Swap cliffs for gentle hills, strong currents for clam estuaries, surfboards for paddleboards, and give Cornwall’s South Coast a chance. Its understated, quiet beauty might just turn your head…
Gentle is the best word to describe the South Coast of Cornwall. Cliffs aren’t steep and craggy, they just tend to roll down luxuriantly into calm, azure coves. Waves don’t crash, they ebb and flow, lapping onto the sands and tugging placidly at the smooth pebbles of the area’s beaches. Even the harbour towns hum with a muffled kind of energy, as fishermen pootle out into the mouths of estuaries in small boats to gather oysters and mussels.
Don’t take this slower pace of life to mean you can’t fill your holiday calendar here though. The miles of branching rivers and hidden creeks are a kayaker's heaven, taking you away from civilisation where only the sound of the birds disturbs the silence. Unspoilt beaches are a haven for families, inquisitive snorkellers and intrepid rockpoolers.
Away from the coast, the sheltered subtropical gardens of the region are the perfect way to spend a day, losing yourself in a colourful jungle of plants from all over the world. Or spend some time exploring the towns and villages that populate this relaxed part of Cornwall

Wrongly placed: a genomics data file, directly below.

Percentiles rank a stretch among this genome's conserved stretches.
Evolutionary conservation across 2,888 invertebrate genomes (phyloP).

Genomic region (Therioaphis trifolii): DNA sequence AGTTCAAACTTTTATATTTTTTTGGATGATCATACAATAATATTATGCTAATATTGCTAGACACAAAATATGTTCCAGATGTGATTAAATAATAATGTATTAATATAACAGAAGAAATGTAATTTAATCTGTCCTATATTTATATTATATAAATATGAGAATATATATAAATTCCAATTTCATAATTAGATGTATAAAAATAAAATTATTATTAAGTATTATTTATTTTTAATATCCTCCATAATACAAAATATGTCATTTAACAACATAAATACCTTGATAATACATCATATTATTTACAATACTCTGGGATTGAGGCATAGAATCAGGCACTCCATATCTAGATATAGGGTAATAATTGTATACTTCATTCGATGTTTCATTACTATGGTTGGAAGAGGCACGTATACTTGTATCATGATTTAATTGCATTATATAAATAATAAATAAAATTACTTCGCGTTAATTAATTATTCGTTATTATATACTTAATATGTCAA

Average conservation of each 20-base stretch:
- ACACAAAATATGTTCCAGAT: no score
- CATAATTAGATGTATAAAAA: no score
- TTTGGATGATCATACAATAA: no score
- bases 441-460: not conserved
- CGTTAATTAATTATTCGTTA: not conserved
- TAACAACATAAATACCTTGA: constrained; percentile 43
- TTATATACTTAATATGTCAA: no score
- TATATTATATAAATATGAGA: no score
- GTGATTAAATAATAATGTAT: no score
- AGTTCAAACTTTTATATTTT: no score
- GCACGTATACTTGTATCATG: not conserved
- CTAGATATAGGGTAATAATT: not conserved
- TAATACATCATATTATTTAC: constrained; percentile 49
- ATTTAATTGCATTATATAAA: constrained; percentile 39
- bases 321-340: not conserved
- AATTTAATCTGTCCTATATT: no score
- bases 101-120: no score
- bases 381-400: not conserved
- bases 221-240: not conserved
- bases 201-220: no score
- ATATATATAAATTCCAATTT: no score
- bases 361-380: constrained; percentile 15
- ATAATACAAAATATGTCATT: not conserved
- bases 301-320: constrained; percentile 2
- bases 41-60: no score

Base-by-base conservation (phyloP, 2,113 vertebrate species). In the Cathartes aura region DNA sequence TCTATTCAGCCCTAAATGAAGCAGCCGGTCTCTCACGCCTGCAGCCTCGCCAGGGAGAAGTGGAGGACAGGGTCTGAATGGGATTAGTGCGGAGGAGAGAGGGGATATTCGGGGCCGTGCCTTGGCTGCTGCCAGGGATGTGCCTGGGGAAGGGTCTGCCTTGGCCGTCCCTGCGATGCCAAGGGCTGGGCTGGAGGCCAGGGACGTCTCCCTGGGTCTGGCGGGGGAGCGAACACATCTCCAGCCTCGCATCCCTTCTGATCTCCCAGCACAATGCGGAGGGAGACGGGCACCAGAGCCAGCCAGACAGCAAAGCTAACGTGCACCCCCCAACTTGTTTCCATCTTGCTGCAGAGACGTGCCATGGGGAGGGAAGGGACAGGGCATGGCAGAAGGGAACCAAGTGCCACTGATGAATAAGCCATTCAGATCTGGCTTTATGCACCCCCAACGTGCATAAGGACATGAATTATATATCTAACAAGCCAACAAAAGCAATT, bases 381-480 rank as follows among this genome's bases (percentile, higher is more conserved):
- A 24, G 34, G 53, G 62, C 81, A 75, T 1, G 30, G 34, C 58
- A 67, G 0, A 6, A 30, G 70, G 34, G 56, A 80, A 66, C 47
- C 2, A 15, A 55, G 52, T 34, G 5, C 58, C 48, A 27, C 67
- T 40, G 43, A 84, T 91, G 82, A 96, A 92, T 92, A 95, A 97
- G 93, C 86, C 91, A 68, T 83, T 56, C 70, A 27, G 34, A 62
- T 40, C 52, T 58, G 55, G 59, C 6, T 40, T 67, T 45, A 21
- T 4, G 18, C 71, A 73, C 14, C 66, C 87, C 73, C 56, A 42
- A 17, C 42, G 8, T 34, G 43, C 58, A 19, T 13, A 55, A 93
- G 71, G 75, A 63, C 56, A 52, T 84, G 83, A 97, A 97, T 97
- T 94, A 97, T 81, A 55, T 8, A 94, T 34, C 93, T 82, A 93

Cornwall’s south coast is home to some of the best known harboursides in the country. From Falmouth to Fowey, Polperro to Portscatho, there’s a welcoming quayside wherever you decide to ‘drop anchor’. Falmouth has for centuries guarded the entrance to the River Fal and today is one of Cornwall’s most culturally and gastronomically diverse urban centres, partly due to having a university on its outskirts, but also because it’s a very popular tourist destination. With wonderful beaches, and hotels, it’s also, along with St Mawes and other villages up stream, Cornwall’s yachting mecca.
Travel up the coast, and the wonders of the Roseland Peninsula are probably some of the most guarded in Cornwall, and for good reason. Whilst St. Mawes might appear on the radar of many visitors, and Portscatho might sound vaguely familiar, the rest of the area is largely unexplored and retains a hushed and pastoral grandeur, with gems like St. Just in Roseland, Portloe, Tregony and Veryan well worth taking a detour off the beaten track to pass a peaceful few days in.
At the eastern end of the Roseland, Gorran Haven and Mevagissey retain their Cornish charm, the latter still a vibrant fishing harbour with the added attraction of having The Lost Gardens of Heligan as a near neighbour. Sitting on the edge of St Austell Bay, they are only a short drive from the Pentewan Valley where there are any number of holiday parks and the historic port of Charlestown. St Austell itself is famed for its brewery and its links with the China Clay industry which looms large in the hinterland beyond the town. The Eden Project is close by, a must for any visit to Cornwall.
As you move further east, the deep harbour at Fowey is another well known destination, with its literary links. The river, running down from high on Bodmin Moor, is a wonderful playground for those who enjoy ‘messing about in boats’ with countless creeks to explore all the way up to Lostwithiel. Picturesque Polperro is a few miles up the coast, as is Looe, a family friendly destination that is also still a working harbour. A place to spend the day on the beach before dining out on fresh fish in the evening.